August 24, 2008
Sell the Airports to Make Us Safer
By Fiona Mcintosh
AS we relax over the long weekend, our thoughts are with the 153 people who lost their lives in the Spanair disaster. For there by the Grace of God go any of us.
The men, women and children who died in the air crash were ordinary holidaymakers on their way to the Canaries. They probably hadn't given air safety a second thought. But maybe it's time we did.
As soaring fuel prices put the squeeze on cheap airlines, it must be tempting for these struggling companies to cut costs. Only last week the BAA, who own many of the UK's airports, were slammed by the Competition Commission for their poor management and chronic under- investment.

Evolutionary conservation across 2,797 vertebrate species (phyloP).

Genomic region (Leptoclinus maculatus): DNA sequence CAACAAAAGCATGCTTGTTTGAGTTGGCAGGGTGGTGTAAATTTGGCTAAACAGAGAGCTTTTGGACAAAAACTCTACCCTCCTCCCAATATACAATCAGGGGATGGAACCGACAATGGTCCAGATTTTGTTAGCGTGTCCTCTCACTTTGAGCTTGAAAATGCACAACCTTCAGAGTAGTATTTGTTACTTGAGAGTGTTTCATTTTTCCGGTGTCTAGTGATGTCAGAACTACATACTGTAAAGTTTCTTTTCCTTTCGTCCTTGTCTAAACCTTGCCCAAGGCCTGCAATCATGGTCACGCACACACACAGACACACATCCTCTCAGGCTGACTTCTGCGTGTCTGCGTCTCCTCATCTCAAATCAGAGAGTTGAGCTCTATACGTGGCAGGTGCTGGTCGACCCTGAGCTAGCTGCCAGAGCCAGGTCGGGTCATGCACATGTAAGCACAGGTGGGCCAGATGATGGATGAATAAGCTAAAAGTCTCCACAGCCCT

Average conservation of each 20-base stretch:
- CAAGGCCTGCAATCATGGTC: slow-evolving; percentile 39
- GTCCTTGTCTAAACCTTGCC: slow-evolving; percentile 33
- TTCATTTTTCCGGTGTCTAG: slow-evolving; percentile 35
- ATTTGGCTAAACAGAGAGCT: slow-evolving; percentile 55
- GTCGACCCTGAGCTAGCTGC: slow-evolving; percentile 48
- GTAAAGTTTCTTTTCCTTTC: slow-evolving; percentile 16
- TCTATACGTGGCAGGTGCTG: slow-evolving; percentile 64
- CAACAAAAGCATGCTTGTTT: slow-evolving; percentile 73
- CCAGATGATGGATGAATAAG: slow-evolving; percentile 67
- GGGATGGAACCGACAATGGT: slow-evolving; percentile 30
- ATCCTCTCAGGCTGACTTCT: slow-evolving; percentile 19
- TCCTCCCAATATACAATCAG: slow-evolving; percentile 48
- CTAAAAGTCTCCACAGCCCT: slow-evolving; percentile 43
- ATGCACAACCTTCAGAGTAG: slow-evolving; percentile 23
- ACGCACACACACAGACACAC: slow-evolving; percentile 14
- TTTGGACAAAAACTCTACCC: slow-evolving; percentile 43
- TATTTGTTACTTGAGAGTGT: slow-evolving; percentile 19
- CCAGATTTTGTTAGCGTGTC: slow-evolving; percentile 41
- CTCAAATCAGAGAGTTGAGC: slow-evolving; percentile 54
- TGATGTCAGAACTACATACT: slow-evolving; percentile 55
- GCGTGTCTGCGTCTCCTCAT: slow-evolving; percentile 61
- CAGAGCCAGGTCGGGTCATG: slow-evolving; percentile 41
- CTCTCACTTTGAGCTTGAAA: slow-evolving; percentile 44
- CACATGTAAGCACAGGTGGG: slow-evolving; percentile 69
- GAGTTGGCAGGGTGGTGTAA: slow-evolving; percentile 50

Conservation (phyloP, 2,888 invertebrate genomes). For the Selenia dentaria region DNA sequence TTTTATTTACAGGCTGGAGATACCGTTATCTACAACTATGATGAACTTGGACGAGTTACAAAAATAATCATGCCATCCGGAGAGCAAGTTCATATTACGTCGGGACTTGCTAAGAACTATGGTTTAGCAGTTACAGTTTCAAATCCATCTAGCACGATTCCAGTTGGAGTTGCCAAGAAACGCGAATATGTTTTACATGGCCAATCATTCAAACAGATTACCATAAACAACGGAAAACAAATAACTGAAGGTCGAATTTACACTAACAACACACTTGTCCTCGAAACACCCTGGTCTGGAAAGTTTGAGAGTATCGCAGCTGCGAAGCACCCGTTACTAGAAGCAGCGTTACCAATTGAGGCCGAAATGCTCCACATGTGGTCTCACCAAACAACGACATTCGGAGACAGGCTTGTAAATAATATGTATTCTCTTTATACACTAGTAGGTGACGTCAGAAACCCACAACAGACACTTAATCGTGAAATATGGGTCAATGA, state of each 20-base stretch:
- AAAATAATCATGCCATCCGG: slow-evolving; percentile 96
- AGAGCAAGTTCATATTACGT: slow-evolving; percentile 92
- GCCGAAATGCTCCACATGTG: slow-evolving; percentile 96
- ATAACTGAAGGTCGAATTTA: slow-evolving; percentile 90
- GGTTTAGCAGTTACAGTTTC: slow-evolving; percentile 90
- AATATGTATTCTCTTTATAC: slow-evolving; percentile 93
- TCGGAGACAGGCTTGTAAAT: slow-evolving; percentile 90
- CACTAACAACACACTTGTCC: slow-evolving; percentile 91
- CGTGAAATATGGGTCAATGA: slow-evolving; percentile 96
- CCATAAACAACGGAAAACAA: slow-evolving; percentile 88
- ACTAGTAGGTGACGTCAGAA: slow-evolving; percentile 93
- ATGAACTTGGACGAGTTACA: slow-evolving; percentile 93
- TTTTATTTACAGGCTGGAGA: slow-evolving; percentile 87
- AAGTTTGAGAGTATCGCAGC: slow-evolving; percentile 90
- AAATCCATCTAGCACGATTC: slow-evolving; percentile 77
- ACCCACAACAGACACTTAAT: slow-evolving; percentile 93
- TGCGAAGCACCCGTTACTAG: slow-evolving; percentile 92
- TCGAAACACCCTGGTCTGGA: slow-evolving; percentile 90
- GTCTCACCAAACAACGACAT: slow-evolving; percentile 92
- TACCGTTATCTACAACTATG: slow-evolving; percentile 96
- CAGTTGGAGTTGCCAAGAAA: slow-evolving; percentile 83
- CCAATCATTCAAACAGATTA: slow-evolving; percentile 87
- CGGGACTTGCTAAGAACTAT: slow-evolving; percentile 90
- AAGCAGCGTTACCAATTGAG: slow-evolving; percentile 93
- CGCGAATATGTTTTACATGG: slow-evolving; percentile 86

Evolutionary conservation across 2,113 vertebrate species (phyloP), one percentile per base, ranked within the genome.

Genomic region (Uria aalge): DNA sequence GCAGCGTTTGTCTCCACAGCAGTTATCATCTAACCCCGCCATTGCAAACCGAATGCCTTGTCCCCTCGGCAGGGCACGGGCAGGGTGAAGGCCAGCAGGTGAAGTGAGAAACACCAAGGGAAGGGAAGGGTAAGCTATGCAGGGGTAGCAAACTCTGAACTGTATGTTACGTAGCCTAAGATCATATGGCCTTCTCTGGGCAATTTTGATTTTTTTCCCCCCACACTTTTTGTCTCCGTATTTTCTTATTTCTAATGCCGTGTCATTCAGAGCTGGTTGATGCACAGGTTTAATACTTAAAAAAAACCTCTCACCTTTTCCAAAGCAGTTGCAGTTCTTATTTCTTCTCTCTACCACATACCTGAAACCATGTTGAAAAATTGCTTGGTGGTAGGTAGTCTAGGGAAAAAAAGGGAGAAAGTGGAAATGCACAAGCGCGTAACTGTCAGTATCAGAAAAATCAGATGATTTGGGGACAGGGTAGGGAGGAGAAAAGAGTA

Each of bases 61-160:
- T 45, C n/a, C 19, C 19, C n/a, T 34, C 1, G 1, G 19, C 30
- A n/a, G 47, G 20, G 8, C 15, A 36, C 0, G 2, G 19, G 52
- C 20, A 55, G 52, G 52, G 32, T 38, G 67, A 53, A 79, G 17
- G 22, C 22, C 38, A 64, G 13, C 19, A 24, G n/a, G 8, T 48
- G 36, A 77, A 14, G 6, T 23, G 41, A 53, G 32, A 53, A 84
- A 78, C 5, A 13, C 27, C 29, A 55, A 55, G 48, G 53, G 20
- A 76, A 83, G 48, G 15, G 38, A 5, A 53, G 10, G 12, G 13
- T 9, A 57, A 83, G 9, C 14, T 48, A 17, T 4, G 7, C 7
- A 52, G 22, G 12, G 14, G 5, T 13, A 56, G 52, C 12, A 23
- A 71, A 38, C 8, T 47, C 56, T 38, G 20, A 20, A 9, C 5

If you've been to Gatwick lately you'll know it's the Seventh Circle of Hell. So the Competition Commission told us what we already knew - that Spanish-owned BAA is guilty of shambolic customer service, overcrowded facilities and laughable delays. The situation is so dire BAA could be forced to sell off two of their three London airports and either Glasgow or Edinburgh.
It's criminal that in a country as wealthy and civilised as Britain we have Third World airports.
It's a huge national embarrassment to stand in a chaotic airport next to passengers from other countries with functioning airports, wondering if you'll ever get out of there. Heathrow might be one of the most important international airports, yet it has one of the worst records in the world for delays.
Now, after the horrendous crash in Madrid, anything that compromises standards in our airports must be cracked down on.
It's not a question of why BAA should be forced to sell up, but why it hasn't happened earlier.
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